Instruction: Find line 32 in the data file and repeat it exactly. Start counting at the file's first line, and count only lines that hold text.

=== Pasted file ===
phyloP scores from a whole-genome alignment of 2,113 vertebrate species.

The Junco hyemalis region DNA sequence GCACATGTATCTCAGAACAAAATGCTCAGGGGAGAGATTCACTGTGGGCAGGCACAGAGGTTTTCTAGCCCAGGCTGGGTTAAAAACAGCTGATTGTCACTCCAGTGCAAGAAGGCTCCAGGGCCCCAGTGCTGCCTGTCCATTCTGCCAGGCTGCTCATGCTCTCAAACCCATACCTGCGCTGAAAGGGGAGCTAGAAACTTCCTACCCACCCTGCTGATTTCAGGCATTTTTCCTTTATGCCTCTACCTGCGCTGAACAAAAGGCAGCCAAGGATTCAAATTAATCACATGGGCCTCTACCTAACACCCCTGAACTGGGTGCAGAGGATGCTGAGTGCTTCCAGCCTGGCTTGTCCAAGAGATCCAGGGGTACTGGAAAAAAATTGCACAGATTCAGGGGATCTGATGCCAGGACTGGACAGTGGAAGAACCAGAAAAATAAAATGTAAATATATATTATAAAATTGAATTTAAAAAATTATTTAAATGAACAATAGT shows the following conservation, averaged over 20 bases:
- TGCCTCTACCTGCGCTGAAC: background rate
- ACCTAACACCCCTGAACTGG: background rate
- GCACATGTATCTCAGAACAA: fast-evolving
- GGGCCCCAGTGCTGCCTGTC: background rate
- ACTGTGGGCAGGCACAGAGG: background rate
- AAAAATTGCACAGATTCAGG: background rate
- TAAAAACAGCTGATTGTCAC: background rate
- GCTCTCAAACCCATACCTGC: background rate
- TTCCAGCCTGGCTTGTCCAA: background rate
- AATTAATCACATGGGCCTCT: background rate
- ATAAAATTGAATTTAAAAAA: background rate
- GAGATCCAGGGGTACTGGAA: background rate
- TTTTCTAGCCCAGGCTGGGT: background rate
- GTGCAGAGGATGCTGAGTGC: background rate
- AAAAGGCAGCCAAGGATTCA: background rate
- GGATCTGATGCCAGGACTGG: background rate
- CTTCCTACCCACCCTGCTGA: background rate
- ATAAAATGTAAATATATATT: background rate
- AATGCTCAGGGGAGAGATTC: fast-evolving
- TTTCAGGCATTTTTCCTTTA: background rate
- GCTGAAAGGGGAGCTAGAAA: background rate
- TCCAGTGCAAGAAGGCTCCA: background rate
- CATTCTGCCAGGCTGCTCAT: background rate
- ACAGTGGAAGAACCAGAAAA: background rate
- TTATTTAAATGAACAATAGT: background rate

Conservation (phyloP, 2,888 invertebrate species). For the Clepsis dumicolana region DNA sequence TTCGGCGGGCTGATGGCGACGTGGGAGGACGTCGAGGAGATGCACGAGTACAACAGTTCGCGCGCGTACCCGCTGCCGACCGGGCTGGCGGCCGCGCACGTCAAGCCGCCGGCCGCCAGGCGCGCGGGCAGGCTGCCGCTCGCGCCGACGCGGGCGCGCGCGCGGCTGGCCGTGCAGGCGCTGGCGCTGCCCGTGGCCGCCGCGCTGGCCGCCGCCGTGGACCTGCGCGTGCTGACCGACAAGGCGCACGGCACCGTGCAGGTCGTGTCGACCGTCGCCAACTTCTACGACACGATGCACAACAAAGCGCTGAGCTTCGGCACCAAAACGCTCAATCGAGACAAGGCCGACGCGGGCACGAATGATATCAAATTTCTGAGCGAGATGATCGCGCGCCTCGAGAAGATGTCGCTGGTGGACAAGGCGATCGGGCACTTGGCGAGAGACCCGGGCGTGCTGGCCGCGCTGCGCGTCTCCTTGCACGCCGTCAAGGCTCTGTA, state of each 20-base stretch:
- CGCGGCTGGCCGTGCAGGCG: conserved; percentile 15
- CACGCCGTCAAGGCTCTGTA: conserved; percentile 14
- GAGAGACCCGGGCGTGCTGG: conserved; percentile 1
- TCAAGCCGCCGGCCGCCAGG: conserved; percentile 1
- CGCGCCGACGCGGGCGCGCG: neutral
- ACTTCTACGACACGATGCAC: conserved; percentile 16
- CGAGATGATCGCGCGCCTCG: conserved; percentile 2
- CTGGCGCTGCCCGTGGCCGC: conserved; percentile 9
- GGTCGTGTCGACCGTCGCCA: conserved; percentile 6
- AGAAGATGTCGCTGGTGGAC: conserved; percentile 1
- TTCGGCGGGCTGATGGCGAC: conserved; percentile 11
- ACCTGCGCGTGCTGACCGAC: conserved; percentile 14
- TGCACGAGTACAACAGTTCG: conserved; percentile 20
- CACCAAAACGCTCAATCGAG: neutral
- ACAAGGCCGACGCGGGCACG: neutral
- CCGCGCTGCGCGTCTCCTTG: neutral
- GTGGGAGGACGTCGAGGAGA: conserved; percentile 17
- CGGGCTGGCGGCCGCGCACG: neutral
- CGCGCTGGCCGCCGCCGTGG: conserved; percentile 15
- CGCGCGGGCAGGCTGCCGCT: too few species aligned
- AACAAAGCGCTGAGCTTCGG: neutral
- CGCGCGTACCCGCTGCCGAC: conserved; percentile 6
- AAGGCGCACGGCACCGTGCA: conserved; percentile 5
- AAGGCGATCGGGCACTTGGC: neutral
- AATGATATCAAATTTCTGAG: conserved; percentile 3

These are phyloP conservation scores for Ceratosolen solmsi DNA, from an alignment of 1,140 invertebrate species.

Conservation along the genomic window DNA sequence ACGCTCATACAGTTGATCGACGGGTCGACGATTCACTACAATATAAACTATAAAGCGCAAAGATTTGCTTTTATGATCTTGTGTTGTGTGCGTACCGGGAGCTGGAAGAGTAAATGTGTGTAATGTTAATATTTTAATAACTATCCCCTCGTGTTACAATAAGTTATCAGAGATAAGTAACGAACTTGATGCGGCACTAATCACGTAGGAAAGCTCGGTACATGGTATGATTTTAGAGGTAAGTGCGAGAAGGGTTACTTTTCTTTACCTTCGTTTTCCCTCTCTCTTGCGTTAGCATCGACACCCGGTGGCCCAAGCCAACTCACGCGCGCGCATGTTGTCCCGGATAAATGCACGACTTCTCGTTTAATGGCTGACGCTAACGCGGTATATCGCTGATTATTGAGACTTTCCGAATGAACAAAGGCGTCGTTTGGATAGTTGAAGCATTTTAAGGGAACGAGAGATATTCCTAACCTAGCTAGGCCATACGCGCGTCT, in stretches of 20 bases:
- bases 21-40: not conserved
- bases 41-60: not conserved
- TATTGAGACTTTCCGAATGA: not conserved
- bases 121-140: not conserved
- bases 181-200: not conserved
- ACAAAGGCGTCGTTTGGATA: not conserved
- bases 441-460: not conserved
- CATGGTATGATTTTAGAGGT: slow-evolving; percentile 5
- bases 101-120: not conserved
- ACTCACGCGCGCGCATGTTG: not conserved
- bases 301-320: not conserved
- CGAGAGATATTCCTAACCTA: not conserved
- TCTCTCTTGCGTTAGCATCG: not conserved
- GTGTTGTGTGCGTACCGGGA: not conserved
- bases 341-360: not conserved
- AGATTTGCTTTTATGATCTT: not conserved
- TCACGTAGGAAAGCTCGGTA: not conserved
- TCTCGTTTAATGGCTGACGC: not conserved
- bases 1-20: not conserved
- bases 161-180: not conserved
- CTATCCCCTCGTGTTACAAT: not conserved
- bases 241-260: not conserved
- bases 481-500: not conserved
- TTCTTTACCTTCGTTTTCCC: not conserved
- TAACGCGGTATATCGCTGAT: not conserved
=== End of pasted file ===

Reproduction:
- TCAAGCCGCCGGCCGCCAGG: conserved; percentile 1